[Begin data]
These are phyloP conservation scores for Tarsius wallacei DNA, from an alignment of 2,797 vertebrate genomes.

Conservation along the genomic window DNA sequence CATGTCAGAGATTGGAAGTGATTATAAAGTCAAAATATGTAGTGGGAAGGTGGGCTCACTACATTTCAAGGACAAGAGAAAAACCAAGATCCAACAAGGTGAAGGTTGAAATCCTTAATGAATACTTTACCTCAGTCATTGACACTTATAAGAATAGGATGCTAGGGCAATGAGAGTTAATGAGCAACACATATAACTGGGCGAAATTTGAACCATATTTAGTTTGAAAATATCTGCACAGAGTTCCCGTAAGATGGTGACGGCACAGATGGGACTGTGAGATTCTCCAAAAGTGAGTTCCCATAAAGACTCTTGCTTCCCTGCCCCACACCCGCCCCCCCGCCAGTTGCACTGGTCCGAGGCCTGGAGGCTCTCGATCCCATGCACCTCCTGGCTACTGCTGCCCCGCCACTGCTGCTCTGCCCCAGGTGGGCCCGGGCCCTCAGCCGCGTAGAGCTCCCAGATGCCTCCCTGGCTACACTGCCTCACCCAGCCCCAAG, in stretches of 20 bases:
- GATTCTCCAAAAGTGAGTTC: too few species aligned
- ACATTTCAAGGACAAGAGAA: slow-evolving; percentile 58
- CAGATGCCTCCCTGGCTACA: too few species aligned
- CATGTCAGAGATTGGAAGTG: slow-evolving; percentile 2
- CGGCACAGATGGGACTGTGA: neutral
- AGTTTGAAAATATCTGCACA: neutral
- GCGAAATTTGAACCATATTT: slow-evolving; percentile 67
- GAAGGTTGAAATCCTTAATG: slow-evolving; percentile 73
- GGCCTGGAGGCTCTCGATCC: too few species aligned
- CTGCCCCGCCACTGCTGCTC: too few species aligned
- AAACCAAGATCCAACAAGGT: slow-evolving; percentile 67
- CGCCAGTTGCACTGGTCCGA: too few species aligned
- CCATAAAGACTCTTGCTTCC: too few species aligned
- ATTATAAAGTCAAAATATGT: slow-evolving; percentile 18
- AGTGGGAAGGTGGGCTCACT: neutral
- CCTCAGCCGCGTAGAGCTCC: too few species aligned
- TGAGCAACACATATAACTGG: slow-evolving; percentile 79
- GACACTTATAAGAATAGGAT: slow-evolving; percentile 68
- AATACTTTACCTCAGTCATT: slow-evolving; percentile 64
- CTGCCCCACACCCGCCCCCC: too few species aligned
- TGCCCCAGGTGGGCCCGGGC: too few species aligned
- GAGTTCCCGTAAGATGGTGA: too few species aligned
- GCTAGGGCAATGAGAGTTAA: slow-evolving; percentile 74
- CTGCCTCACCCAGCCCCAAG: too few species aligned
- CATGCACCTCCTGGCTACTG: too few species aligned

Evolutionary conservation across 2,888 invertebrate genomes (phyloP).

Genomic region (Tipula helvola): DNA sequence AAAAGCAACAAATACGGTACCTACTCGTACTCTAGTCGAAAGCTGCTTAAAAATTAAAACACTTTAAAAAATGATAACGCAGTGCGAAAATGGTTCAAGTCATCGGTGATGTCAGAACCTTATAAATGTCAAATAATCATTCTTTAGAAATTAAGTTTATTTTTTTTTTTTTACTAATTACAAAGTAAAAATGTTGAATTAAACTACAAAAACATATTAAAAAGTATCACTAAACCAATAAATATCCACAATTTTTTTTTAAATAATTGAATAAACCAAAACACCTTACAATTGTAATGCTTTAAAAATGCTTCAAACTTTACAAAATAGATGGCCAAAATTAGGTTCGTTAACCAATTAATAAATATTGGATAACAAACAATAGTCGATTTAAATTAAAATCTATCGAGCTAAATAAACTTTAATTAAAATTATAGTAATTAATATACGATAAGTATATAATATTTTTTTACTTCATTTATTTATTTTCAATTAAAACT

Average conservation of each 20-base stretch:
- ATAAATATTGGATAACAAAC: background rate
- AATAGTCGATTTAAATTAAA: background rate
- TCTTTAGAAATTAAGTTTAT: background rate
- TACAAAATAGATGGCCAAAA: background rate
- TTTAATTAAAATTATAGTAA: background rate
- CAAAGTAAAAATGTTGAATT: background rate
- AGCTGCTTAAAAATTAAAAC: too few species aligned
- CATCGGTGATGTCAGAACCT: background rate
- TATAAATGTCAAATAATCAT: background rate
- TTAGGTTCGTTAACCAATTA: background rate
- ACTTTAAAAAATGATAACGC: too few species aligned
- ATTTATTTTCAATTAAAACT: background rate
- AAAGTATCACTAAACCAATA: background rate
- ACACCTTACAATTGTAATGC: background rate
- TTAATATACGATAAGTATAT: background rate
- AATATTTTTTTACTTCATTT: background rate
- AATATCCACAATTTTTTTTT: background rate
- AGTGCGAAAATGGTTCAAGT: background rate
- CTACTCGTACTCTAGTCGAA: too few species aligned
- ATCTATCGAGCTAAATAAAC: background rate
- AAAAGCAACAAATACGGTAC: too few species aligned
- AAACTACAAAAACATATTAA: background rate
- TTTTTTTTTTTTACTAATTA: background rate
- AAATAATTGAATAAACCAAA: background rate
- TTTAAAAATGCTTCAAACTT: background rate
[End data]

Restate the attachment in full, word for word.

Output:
These are phyloP conservation scores for Tarsius wallacei DNA, from an alignment of 2,797 vertebrate genomes.

Conservation along the genomic window DNA sequence CATGTCAGAGATTGGAAGTGATTATAAAGTCAAAATATGTAGTGGGAAGGTGGGCTCACTACATTTCAAGGACAAGAGAAAAACCAAGATCCAACAAGGTGAAGGTTGAAATCCTTAATGAATACTTTACCTCAGTCATTGACACTTATAAGAATAGGATGCTAGGGCAATGAGAGTTAATGAGCAACACATATAACTGGGCGAAATTTGAACCATATTTAGTTTGAAAATATCTGCACAGAGTTCCCGTAAGATGGTGACGGCACAGATGGGACTGTGAGATTCTCCAAAAGTGAGTTCCCATAAAGACTCTTGCTTCCCTGCCCCACACCCGCCCCCCCGCCAGTTGCACTGGTCCGAGGCCTGGAGGCTCTCGATCCCATGCACCTCCTGGCTACTGCTGCCCCGCCACTGCTGCTCTGCCCCAGGTGGGCCCGGGCCCTCAGCCGCGTAGAGCTCCCAGATGCCTCCCTGGCTACACTGCCTCACCCAGCCCCAAG, in stretches of 20 bases:
- GATTCTCCAAAAGTGAGTTC: too few species aligned
- ACATTTCAAGGACAAGAGAA: slow-evolving; percentile 58
- CAGATGCCTCCCTGGCTACA: too few species aligned
- CATGTCAGAGATTGGAAGTG: slow-evolving; percentile 2
- CGGCACAGATGGGACTGTGA: neutral
- AGTTTGAAAATATCTGCACA: neutral
- GCGAAATTTGAACCATATTT: slow-evolving; percentile 67
- GAAGGTTGAAATCCTTAATG: slow-evolving; percentile 73
- GGCCTGGAGGCTCTCGATCC: too few species aligned
- CTGCCCCGCCACTGCTGCTC: too few species aligned
- AAACCAAGATCCAACAAGGT: slow-evolving; percentile 67
- CGCCAGTTGCACTGGTCCGA: too few species aligned
- CCATAAAGACTCTTGCTTCC: too few species aligned
- ATTATAAAGTCAAAATATGT: slow-evolving; percentile 18
- AGTGGGAAGGTGGGCTCACT: neutral
- CCTCAGCCGCGTAGAGCTCC: too few species aligned
- TGAGCAACACATATAACTGG: slow-evolving; percentile 79
- GACACTTATAAGAATAGGAT: slow-evolving; percentile 68
- AATACTTTACCTCAGTCATT: slow-evolving; percentile 64
- CTGCCCCACACCCGCCCCCC: too few species aligned
- TGCCCCAGGTGGGCCCGGGC: too few species aligned
- GAGTTCCCGTAAGATGGTGA: too few species aligned
- GCTAGGGCAATGAGAGTTAA: slow-evolving; percentile 74
- CTGCCTCACCCAGCCCCAAG: too few species aligned
- CATGCACCTCCTGGCTACTG: too few species aligned

Evolutionary conservation across 2,888 invertebrate genomes (phyloP).

Genomic region (Tipula helvola): DNA sequence AAAAGCAACAAATACGGTACCTACTCGTACTCTAGTCGAAAGCTGCTTAAAAATTAAAACACTTTAAAAAATGATAACGCAGTGCGAAAATGGTTCAAGTCATCGGTGATGTCAGAACCTTATAAATGTCAAATAATCATTCTTTAGAAATTAAGTTTATTTTTTTTTTTTTACTAATTACAAAGTAAAAATGTTGAATTAAACTACAAAAACATATTAAAAAGTATCACTAAACCAATAAATATCCACAATTTTTTTTTAAATAATTGAATAAACCAAAACACCTTACAATTGTAATGCTTTAAAAATGCTTCAAACTTTACAAAATAGATGGCCAAAATTAGGTTCGTTAACCAATTAATAAATATTGGATAACAAACAATAGTCGATTTAAATTAAAATCTATCGAGCTAAATAAACTTTAATTAAAATTATAGTAATTAATATACGATAAGTATATAATATTTTTTTACTTCATTTATTTATTTTCAATTAAAACT

Average conservation of each 20-base stretch:
- ATAAATATTGGATAACAAAC: background rate
- AATAGTCGATTTAAATTAAA: background rate
- TCTTTAGAAATTAAGTTTAT: background rate
- TACAAAATAGATGGCCAAAA: background rate
- TTTAATTAAAATTATAGTAA: background rate
- CAAAGTAAAAATGTTGAATT: background rate
- AGCTGCTTAAAAATTAAAAC: too few species aligned
- CATCGGTGATGTCAGAACCT: background rate
- TATAAATGTCAAATAATCAT: background rate
- TTAGGTTCGTTAACCAATTA: background rate
- ACTTTAAAAAATGATAACGC: too few species aligned
- ATTTATTTTCAATTAAAACT: background rate
- AAAGTATCACTAAACCAATA: background rate
- ACACCTTACAATTGTAATGC: background rate
- TTAATATACGATAAGTATAT: background rate
- AATATTTTTTTACTTCATTT: background rate
- AATATCCACAATTTTTTTTT: background rate
- AGTGCGAAAATGGTTCAAGT: background rate
- CTACTCGTACTCTAGTCGAA: too few species aligned
- ATCTATCGAGCTAAATAAAC: background rate
- AAAAGCAACAAATACGGTAC: too few species aligned
- AAACTACAAAAACATATTAA: background rate
- TTTTTTTTTTTTACTAATTA: background rate
- AAATAATTGAATAAACCAAA: background rate
- TTTAAAAATGCTTCAAACTT: background rate